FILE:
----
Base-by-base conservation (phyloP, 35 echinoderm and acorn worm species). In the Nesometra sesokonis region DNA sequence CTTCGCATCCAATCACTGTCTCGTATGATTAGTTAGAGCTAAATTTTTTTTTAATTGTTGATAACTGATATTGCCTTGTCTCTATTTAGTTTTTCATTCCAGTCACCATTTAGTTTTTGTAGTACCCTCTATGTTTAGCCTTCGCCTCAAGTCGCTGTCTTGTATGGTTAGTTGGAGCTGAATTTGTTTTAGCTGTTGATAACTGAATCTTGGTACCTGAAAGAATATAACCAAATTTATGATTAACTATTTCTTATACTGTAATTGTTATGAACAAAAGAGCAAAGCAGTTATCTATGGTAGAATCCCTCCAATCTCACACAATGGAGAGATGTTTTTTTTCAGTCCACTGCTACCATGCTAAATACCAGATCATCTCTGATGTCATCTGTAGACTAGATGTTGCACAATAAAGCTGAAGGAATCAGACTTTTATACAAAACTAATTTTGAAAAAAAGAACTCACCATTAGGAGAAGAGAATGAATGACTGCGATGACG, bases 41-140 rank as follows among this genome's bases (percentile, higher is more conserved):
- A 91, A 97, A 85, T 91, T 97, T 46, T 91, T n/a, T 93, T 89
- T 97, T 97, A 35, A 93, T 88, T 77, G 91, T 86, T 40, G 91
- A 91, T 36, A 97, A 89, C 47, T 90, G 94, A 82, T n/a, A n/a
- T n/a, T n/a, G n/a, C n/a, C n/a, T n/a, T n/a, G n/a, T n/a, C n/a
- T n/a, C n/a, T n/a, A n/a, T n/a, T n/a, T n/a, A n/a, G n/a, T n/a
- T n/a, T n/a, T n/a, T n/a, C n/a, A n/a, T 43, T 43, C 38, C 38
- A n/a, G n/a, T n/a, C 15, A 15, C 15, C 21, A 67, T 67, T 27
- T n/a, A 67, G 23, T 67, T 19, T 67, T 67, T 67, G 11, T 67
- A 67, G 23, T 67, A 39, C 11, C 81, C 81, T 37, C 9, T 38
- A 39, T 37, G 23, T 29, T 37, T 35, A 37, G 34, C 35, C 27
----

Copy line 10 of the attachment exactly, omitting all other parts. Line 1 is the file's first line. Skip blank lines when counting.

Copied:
- A 67, G 23, T 67, A 39, C 11, C 81, C 81, T 37, C 9, T 38